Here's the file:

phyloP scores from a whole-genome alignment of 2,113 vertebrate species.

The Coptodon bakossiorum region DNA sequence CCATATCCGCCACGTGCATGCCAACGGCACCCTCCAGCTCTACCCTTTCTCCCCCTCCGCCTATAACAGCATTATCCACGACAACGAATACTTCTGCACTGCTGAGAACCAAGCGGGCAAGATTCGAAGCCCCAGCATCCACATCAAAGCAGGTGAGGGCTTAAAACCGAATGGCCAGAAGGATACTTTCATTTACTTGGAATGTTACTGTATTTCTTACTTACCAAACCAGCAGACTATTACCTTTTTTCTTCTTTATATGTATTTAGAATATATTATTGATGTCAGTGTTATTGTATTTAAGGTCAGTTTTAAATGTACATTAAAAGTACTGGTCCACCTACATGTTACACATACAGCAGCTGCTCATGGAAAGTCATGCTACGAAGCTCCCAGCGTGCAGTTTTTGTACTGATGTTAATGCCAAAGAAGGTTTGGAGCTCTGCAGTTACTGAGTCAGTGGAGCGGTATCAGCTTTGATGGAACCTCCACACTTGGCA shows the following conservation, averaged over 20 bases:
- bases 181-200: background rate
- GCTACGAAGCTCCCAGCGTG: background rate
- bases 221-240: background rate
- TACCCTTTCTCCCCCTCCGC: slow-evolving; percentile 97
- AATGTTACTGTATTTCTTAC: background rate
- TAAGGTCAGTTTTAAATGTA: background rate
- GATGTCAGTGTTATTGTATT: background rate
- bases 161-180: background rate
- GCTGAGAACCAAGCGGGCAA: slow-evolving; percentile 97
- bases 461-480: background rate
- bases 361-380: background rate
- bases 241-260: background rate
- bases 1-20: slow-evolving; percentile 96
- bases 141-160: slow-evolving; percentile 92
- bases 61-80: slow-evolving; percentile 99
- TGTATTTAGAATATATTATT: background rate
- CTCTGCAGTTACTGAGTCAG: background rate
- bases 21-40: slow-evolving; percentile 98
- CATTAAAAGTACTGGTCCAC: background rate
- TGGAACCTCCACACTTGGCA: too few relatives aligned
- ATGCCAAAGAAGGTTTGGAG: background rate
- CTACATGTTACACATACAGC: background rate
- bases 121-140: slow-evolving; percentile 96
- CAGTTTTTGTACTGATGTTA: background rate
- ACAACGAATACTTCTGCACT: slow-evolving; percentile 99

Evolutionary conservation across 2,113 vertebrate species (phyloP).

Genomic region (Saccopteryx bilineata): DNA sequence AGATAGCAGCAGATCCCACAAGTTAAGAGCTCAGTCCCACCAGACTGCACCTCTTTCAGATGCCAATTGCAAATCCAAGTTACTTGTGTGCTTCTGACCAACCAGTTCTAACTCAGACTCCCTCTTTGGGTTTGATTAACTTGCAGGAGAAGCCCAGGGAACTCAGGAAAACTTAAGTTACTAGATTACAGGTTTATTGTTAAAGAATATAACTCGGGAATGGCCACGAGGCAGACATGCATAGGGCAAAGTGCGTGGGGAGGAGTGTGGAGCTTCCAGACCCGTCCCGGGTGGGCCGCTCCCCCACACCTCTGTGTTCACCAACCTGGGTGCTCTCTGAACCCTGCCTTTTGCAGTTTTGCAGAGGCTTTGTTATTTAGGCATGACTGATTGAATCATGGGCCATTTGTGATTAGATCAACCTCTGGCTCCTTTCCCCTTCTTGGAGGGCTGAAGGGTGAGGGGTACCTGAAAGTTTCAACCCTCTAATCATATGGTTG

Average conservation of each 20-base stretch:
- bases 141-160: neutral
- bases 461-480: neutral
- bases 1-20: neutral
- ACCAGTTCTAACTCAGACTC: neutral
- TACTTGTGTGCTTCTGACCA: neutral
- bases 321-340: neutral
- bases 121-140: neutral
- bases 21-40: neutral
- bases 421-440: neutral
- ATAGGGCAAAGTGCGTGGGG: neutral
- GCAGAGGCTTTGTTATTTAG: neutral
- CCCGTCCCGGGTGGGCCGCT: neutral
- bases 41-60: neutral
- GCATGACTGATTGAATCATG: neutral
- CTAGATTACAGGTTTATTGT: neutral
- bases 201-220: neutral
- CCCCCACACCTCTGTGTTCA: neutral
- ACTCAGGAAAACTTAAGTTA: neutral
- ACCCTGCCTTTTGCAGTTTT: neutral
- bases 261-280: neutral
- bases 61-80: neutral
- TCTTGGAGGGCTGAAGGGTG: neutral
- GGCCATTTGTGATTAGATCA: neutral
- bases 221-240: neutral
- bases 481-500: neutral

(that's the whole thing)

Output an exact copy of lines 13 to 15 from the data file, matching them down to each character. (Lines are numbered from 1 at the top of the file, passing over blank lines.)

- bases 361-380: background rate
- bases 241-260: background rate
- bases 1-20: slow-evolving; percentile 96